Beliefnet
Mark D. Roberts

For the past few days I’ve been weighing in on Advent, explaining it and recommending it for those who are seeking a closer relationship with God and a deeper experience of Christmas. Today I want to change gears and recommend another pre-Christmas tradition. This one isn’t especially Christian, and it certainly doesn’t have anything to do with Advent. But it’s one of my cherished traditions, one that helps me “get in the mood” for Christmas.
For the past ten years or so, I enrich my December with a reading of Charles Dickens’ A Christmas Carol. This is a delightful, moving book, one that always touches my heart and helps me to be a more given person in the Christmas season. Strictly speaking, I don’t always read A Christmas Carol by sitting down and reading it with my eyes. Some years I listen to it on recording. I’ll say a bit more about that in a minute.
Most years, I also watch a DVD of some performance of A Christmas Carol.  It’s fun to see the different performances and interpretations. I enjoy the 1999 version with Patrick Stewart and the 1984 version with George C. Scott. Throughout my lifetime, I’ve seen at least fifteen stage presentations of A Christmas Carol. But, still, I like reading the book (or listening to it). All dramatic performances have to leave out some of the details that enrich Dickens’ writing.
Now, I have three recommendations for your A Christmas Carol enjoyment.  First, the basic story by Dickens can be enjoyed by a fairly young child. It’s simple and elegant. But if you read the book, you’ll find lots of language that is hard to decipher. Sometimes you’ll know the words, but not the reference (“Smoking Bishop,” for example). Sometimes the words will be unfamiliar (“griping”). Plus, even if you know what the words mean, your reading would be greatly enriched if you had more knowledge of Victorian England. This can be marvelously found in The Annotated Christmas Carol: A Christmas Carol in Prose by Michael Patrick Hearn. This volume contains extensive commentary on the text of A Christmas Carol.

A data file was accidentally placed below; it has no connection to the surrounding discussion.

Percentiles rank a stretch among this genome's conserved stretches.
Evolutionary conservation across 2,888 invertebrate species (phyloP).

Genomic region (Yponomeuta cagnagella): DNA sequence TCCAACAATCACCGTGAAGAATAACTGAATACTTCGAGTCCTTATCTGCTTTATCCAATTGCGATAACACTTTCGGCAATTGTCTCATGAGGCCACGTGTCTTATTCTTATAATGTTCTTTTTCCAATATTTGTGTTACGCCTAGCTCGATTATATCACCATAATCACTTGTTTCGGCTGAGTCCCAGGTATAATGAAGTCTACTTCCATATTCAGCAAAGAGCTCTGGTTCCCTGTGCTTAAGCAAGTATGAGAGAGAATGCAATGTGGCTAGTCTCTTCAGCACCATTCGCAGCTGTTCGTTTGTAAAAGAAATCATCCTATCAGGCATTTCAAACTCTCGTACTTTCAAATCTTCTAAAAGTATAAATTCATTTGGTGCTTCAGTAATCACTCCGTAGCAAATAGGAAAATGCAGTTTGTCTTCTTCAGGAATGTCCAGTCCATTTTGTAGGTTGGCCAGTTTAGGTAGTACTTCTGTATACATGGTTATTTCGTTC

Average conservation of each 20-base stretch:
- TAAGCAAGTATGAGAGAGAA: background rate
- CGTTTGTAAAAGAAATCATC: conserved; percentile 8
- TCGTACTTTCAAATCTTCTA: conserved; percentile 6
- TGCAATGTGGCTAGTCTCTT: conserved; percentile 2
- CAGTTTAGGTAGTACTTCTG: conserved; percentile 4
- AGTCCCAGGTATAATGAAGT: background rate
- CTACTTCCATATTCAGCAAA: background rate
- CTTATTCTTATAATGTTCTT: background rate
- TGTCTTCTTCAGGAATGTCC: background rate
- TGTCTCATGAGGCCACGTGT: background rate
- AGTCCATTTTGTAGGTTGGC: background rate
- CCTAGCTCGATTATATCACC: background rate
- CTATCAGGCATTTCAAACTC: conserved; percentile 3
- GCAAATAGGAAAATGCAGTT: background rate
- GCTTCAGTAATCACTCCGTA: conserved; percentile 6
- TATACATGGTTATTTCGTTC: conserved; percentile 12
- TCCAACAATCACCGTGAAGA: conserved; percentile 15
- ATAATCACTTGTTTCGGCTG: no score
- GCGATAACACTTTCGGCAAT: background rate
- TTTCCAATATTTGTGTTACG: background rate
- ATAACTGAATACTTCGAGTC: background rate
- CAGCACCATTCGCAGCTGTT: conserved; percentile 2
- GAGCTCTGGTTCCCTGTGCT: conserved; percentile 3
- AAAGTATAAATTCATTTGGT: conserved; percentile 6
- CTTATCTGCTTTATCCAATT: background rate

Second, if you want to enjoy A Christmas Carol in a different mode, listen to a good reading. You’ll notice things that you won’t get when you read the book with your eyes. There is an outstanding reading of the full book done by Jim Dale. An award-winning reader, Dale is best known for his masterful oral renderings of the Harry Potter books. I highly recommend this recording of Dickens’ masterpiece.
Finally, if you like a hot Christmas drink and aren’t averse to a bit of wine, I’d recommend that you enjoy your reading of A Christmas Carol while sipping a mug of Smoking Bishop. This curiously named drink appears in the Stave V of the book, after Scrooge’s transformation. He says to Bob Cratchit: “We will discuss your affairs this very afternoon, over a Christmas bowl of smoking bishop, Bob!” You can find several different recipes online. Here’s the one I like. (If you don’t drink alcoholic beverages, you could easily adapt this recipe.)
So, I hope you find time in this busy season to enjoy the richness of A Christmas Carol. No “Bah humbug!” for you. Only “God bless us, everyone!”

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